Invasive Species Compendium

Detailed coverage of invasive species threatening livelihoods and the environment worldwide

Abstract

Coalescing red algae exhibit noninvasive, reversible chimerism.

Abstract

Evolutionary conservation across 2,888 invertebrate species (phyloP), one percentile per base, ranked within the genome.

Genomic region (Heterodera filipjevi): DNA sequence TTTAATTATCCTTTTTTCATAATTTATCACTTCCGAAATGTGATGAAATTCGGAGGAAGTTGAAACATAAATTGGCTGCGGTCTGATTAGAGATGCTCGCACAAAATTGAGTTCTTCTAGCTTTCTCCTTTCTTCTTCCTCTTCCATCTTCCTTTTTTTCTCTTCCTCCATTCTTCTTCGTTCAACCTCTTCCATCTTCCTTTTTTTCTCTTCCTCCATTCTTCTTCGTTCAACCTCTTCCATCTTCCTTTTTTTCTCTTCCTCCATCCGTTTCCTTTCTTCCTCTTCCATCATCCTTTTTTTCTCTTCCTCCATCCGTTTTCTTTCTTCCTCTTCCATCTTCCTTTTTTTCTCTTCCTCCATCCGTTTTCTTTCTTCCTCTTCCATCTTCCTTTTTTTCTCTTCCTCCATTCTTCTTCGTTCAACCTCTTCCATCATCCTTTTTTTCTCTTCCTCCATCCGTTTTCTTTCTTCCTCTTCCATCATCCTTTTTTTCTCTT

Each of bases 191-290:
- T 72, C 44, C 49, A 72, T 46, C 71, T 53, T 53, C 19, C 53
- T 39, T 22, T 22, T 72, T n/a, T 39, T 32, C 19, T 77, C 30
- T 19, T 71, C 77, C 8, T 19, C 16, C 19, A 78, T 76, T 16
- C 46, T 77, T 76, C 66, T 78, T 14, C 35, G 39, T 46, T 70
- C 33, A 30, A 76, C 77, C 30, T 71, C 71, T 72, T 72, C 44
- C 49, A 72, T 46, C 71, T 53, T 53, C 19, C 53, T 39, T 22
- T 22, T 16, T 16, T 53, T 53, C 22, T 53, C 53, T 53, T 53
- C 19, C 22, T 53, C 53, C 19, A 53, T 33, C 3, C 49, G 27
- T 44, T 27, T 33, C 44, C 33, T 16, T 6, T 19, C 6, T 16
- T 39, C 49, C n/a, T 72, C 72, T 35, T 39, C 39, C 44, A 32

Chimerism is produced by the somatic fusion of two or more genetically distinct conspecific individuals. In animals, the main cost of fusion is competition between genetically different cell lineages and the probability of original cell line replacement by more competitive invasive lines, which limits its natural frequency (3%-5%). In red and brown seaweeds, chimerism is widespread (27%-53%), seemingly without the negative outcomes described for animals. The rigidity of cell walls in macroalgae prevents cell motility and invasions. In addition, in moving waters, most somatic fusions involve the holdfast. Histological observations in laboratory-built bicolor macroalgal chimeras indicated that upright axes emerge from the base of plants by proliferation and vertical growth of discrete cell groups that include one or just a few of the cell lineages occurring in the holdfasts. Laboratory experiments showed growth competition between cell lineages, thus explaining lineage segregation during growth along originally chimeric erect axes. Genotyping of the axes showed more heterogeneous tissues basally, but apically more homogeneous ones, generating a vertical gradient of allele abundance and diversity. The few chimeric primary branches produced, eventually became homogenous after repeated branching. Therefore, coalescing macroagae exhibit a unique pattern of post-fusion growth, with the capacity to reverse chimerism. This pattern is significantly different from those in animals and land plants, suggesting chimerism is a biologically heterogeneous concept.